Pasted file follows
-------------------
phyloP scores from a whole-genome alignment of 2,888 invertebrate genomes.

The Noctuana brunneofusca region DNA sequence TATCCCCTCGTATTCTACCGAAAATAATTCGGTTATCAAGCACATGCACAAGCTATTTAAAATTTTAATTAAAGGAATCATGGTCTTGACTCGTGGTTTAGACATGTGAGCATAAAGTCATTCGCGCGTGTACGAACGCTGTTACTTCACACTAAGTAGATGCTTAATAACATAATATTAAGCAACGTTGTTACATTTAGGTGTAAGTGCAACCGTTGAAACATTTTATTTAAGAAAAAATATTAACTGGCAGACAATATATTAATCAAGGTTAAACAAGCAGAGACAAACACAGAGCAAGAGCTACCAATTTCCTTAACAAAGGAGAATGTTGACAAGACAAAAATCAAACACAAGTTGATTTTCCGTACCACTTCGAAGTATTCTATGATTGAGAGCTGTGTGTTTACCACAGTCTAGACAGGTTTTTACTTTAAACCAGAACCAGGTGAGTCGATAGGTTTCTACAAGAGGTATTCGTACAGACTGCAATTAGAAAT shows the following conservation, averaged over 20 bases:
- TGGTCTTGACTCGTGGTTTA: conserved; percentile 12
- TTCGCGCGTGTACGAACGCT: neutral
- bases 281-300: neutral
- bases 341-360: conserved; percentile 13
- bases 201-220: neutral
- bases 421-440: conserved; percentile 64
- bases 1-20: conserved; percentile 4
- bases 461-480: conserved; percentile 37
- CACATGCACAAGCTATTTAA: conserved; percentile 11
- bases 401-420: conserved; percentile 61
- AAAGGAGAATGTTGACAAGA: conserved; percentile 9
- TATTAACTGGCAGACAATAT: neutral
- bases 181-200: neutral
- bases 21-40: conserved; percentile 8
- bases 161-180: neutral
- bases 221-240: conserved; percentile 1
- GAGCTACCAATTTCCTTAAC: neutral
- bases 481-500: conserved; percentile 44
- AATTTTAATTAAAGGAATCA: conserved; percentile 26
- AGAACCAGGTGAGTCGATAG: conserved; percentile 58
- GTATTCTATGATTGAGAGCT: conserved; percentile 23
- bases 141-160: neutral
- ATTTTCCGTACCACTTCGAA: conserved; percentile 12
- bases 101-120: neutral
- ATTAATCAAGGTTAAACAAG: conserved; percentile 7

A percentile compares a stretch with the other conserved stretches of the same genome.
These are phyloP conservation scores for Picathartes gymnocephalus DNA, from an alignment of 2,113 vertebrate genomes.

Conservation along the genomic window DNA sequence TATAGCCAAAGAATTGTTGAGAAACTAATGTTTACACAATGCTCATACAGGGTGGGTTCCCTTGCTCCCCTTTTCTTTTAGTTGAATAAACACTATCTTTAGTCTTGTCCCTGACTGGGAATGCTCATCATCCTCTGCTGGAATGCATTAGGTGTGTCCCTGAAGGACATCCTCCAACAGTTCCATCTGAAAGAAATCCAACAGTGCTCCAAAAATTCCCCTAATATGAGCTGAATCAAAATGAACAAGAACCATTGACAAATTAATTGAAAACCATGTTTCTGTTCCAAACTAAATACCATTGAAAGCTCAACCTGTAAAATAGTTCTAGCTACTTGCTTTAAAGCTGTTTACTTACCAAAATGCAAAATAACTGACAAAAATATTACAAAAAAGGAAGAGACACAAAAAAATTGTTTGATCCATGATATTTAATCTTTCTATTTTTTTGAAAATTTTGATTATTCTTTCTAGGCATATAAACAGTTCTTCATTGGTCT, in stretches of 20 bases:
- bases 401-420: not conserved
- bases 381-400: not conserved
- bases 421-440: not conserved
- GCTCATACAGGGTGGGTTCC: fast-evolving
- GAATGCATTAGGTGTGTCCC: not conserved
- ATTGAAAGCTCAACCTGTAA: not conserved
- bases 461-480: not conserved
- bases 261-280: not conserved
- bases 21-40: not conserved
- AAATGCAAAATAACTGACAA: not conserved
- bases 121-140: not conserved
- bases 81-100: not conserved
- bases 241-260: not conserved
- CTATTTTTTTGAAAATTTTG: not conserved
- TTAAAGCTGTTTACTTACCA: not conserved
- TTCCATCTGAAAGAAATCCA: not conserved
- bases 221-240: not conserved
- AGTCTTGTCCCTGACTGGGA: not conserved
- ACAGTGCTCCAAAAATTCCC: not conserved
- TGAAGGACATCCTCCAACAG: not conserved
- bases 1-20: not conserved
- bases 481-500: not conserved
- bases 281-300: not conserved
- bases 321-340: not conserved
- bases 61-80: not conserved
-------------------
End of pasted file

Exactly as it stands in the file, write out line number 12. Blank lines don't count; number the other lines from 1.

- bases 401-420: conserved; percentile 61